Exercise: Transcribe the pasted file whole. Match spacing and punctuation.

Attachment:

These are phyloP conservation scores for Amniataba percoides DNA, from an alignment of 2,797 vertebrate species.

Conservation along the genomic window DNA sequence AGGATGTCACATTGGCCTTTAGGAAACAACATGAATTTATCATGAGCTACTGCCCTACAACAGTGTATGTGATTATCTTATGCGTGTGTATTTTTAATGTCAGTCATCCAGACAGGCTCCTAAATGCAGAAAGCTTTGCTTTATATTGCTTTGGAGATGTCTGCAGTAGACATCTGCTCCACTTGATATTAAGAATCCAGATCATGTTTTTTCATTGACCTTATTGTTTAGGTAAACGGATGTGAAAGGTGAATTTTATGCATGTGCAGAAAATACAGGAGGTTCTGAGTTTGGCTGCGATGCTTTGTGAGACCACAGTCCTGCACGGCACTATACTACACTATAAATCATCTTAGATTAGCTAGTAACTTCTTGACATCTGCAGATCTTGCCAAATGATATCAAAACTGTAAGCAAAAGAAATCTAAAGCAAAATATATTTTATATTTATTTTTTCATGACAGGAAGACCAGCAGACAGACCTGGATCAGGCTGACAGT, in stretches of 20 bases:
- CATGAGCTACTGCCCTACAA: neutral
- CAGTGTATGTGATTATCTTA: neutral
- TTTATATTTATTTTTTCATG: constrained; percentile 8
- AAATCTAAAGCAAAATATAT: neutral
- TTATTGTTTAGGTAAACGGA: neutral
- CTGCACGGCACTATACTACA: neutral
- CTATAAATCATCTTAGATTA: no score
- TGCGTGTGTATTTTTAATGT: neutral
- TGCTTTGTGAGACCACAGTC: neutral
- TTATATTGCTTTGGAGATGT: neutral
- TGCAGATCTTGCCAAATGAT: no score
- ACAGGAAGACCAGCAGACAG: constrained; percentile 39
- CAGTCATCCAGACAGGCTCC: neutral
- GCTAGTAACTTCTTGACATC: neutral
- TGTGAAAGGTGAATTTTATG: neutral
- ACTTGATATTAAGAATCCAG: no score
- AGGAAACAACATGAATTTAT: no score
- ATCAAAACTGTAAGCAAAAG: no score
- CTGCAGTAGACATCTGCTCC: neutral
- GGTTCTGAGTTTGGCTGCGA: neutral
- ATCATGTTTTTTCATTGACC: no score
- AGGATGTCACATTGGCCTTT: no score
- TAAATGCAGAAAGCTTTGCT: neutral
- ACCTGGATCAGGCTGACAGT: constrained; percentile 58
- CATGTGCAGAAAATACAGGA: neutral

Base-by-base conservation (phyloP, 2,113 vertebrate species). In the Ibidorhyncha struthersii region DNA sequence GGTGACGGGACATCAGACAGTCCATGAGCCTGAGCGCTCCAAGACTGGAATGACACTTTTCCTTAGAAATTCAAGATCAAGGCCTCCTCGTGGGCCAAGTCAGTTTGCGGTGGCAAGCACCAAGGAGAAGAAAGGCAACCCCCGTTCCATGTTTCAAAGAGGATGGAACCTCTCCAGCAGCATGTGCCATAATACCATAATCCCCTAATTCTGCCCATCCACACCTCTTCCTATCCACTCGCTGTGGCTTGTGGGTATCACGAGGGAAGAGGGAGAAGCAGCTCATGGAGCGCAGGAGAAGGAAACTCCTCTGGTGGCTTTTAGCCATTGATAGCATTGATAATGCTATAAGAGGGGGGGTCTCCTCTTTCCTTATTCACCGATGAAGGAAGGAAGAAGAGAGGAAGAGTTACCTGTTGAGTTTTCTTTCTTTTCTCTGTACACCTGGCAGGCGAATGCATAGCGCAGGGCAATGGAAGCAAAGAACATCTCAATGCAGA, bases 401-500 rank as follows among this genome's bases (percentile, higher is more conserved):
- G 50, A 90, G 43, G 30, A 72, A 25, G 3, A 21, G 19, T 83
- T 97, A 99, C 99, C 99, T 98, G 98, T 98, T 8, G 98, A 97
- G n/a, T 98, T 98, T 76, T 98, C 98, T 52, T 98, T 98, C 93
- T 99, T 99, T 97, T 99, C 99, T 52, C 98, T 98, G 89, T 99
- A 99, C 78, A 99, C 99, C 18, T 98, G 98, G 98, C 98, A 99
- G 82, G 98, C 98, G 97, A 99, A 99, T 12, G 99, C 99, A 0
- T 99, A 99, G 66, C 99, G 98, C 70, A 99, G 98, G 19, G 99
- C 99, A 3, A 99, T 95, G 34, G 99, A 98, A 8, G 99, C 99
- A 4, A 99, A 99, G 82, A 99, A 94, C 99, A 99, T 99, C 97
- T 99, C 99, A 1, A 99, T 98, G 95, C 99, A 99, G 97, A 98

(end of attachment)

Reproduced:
These are phyloP conservation scores for Amniataba percoides DNA, from an alignment of 2,797 vertebrate species.

Conservation along the genomic window DNA sequence AGGATGTCACATTGGCCTTTAGGAAACAACATGAATTTATCATGAGCTACTGCCCTACAACAGTGTATGTGATTATCTTATGCGTGTGTATTTTTAATGTCAGTCATCCAGACAGGCTCCTAAATGCAGAAAGCTTTGCTTTATATTGCTTTGGAGATGTCTGCAGTAGACATCTGCTCCACTTGATATTAAGAATCCAGATCATGTTTTTTCATTGACCTTATTGTTTAGGTAAACGGATGTGAAAGGTGAATTTTATGCATGTGCAGAAAATACAGGAGGTTCTGAGTTTGGCTGCGATGCTTTGTGAGACCACAGTCCTGCACGGCACTATACTACACTATAAATCATCTTAGATTAGCTAGTAACTTCTTGACATCTGCAGATCTTGCCAAATGATATCAAAACTGTAAGCAAAAGAAATCTAAAGCAAAATATATTTTATATTTATTTTTTCATGACAGGAAGACCAGCAGACAGACCTGGATCAGGCTGACAGT, in stretches of 20 bases:
- CATGAGCTACTGCCCTACAA: neutral
- CAGTGTATGTGATTATCTTA: neutral
- TTTATATTTATTTTTTCATG: constrained; percentile 8
- AAATCTAAAGCAAAATATAT: neutral
- TTATTGTTTAGGTAAACGGA: neutral
- CTGCACGGCACTATACTACA: neutral
- CTATAAATCATCTTAGATTA: no score
- TGCGTGTGTATTTTTAATGT: neutral
- TGCTTTGTGAGACCACAGTC: neutral
- TTATATTGCTTTGGAGATGT: neutral
- TGCAGATCTTGCCAAATGAT: no score
- ACAGGAAGACCAGCAGACAG: constrained; percentile 39
- CAGTCATCCAGACAGGCTCC: neutral
- GCTAGTAACTTCTTGACATC: neutral
- TGTGAAAGGTGAATTTTATG: neutral
- ACTTGATATTAAGAATCCAG: no score
- AGGAAACAACATGAATTTAT: no score
- ATCAAAACTGTAAGCAAAAG: no score
- CTGCAGTAGACATCTGCTCC: neutral
- GGTTCTGAGTTTGGCTGCGA: neutral
- ATCATGTTTTTTCATTGACC: no score
- AGGATGTCACATTGGCCTTT: no score
- TAAATGCAGAAAGCTTTGCT: neutral
- ACCTGGATCAGGCTGACAGT: constrained; percentile 58
- CATGTGCAGAAAATACAGGA: neutral

Base-by-base conservation (phyloP, 2,113 vertebrate species). In the Ibidorhyncha struthersii region DNA sequence GGTGACGGGACATCAGACAGTCCATGAGCCTGAGCGCTCCAAGACTGGAATGACACTTTTCCTTAGAAATTCAAGATCAAGGCCTCCTCGTGGGCCAAGTCAGTTTGCGGTGGCAAGCACCAAGGAGAAGAAAGGCAACCCCCGTTCCATGTTTCAAAGAGGATGGAACCTCTCCAGCAGCATGTGCCATAATACCATAATCCCCTAATTCTGCCCATCCACACCTCTTCCTATCCACTCGCTGTGGCTTGTGGGTATCACGAGGGAAGAGGGAGAAGCAGCTCATGGAGCGCAGGAGAAGGAAACTCCTCTGGTGGCTTTTAGCCATTGATAGCATTGATAATGCTATAAGAGGGGGGGTCTCCTCTTTCCTTATTCACCGATGAAGGAAGGAAGAAGAGAGGAAGAGTTACCTGTTGAGTTTTCTTTCTTTTCTCTGTACACCTGGCAGGCGAATGCATAGCGCAGGGCAATGGAAGCAAAGAACATCTCAATGCAGA, bases 401-500 rank as follows among this genome's bases (percentile, higher is more conserved):
- G 50, A 90, G 43, G 30, A 72, A 25, G 3, A 21, G 19, T 83
- T 97, A 99, C 99, C 99, T 98, G 98, T 98, T 8, G 98, A 97
- G n/a, T 98, T 98, T 76, T 98, C 98, T 52, T 98, T 98, C 93
- T 99, T 99, T 97, T 99, C 99, T 52, C 98, T 98, G 89, T 99
- A 99, C 78, A 99, C 99, C 18, T 98, G 98, G 98, C 98, A 99
- G 82, G 98, C 98, G 97, A 99, A 99, T 12, G 99, C 99, A 0
- T 99, A 99, G 66, C 99, G 98, C 70, A 99, G 98, G 19, G 99
- C 99, A 3, A 99, T 95, G 34, G 99, A 98, A 8, G 99, C 99
- A 4, A 99, A 99, G 82, A 99, A 94, C 99, A 99, T 99, C 97
- T 99, C 99, A 1, A 99, T 98, G 95, C 99, A 99, G 97, A 98